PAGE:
If you’re really heavy, lying on your tummy forces your abdomen up under your diaphragm (breathing muscle) and into your chest. This can force the breathing machines to work at a very high pressure, enough in a severe case to collapse the lung or sometimes creating a situation where we just can’t breath for you and have to flip you over, wake you up and cancel the surgery. I’ve had to do that twice in my practice.

All of these problems could be avoided by positioning you otherwise. It is technically possible to do spine surgery with the patient lying on their side, but that’s not a part of regular surgical practice or training and very few people in the world can do it competently.

Risks of Approach – Posterior Surgery

Posterior surgery means “operating on your back from the back ”.

First, we have to dissect all your back muscles to get to your spine. That causes some muscle damage with potential for scarring and loss of strength, but usually not enough to be a problem.

Next, we’re working all around the spinal cord and nerve roots with aggressive surgical instruments that are designed to cut stuff. Slipups can be a problem, or say a piece of worn-out surgical equipment breaks. I’ve had as many as six overworked surgical instruments fall apart in my hands during one operation in Canada. Worst case scenario, if all that neurological stuff were cut or torn you could be paralyzed. That means living in a wheelchair and a diaper for the rest of your life, and maybe no more nookie! The odds of neurological catastrophe like this are slim, probably somewhere around 1/100,000. That’s about the same as the risk of dying from your anesthetic, so you can put it in perspective that way. If you’re not too worried about the one, don’t worry about the other – but either can happen, and when you sign up you accept that risk.

If your operation involves the insertion of a spinal implant system of screws and whatnot, there’s always a chance a screw might wander out of ideal position and irritate a nerve root. Or, a screw might break. This sounds horrible, but just about all broken and most misplaced screws in fact don’t cause any symptoms at all. When they do you’re generally looking at some minor weakness and/or numbness in one of your legs, not a crippling catastrophe at all. Odds are about 1% in capable hands.

If your operation involves the surgeon working within the disc, either to remove part of it or to do a fusion there, we have to consider the risk of damage to blood vessels. Your discs are very small, only about an inch in diameter tops. It’s not hard to imagine how, working from your back with little tools and scrapers and such, we could poke an instrument out the front of your disc. Right in front of your discs are some of the largest blood vessels in your body. If they’re damaged it can cause catastrophic bleeding into your abdomen, like a ruptured aneurysm, such that we need to flip you over right away and open up your tummy from stem to gizzard to get control of the bleeding and save your life. This is a rare event, happening about once every five years in Ontario (our population is a bit over ten million people), but whenever it does happen there seems to be a lawyer under every rock in about two seconds! I warn all my patients about it, and I’m telling you here too.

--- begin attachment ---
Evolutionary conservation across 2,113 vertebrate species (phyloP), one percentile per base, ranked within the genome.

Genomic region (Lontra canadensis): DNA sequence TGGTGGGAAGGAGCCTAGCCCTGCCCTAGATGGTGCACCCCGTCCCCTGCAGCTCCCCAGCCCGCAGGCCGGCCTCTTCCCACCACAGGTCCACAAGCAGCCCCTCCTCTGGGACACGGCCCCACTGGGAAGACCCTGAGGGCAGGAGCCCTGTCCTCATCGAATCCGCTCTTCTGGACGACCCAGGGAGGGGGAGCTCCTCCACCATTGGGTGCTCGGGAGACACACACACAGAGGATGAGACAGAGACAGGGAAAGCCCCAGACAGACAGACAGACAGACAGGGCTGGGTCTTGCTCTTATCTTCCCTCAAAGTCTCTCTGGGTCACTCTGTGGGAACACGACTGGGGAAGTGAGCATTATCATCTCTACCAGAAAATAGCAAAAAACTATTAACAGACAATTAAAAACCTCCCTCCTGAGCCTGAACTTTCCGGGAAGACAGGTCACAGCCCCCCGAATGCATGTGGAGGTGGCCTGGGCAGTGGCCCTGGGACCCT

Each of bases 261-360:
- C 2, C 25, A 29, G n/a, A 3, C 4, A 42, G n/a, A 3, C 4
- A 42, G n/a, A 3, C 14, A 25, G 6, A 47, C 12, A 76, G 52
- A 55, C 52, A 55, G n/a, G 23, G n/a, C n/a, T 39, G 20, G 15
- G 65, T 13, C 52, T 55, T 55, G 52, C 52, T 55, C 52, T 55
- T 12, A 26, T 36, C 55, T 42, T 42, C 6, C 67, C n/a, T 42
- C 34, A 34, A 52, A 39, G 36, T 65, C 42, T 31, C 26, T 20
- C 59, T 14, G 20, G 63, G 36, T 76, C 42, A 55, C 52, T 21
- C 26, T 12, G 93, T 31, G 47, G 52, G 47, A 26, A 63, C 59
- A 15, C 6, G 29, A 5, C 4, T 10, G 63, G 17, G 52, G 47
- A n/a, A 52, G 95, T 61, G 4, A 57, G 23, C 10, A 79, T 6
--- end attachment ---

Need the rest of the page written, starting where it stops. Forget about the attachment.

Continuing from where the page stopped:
Risks of Approach – Anterior Surgery

Sometimes we have to operate of the front part of your spine directly, by going through your chest or abdomen. Certain fractures, tumors and deformity cases are the common reasons, but we do some fusions and all disc replacement work this was.

On the sides of your vertebral body lies a network of small nerves called the “autonomic” (also “sympathetic” or “parasympathetic”) nerves that are involved with automatic body control functions like directing blood flow and temperature. Whenever we do anterior spine surgery, we dissect out these nerves somewhat and they can be damaged. If that happens, you can end up with a “sympathectomized” leg that has increased blood flow, warmth and a tendency to swell. Odds are probably about 1 in 3. Fortunately, this effect just about always resolves itself over six months or so.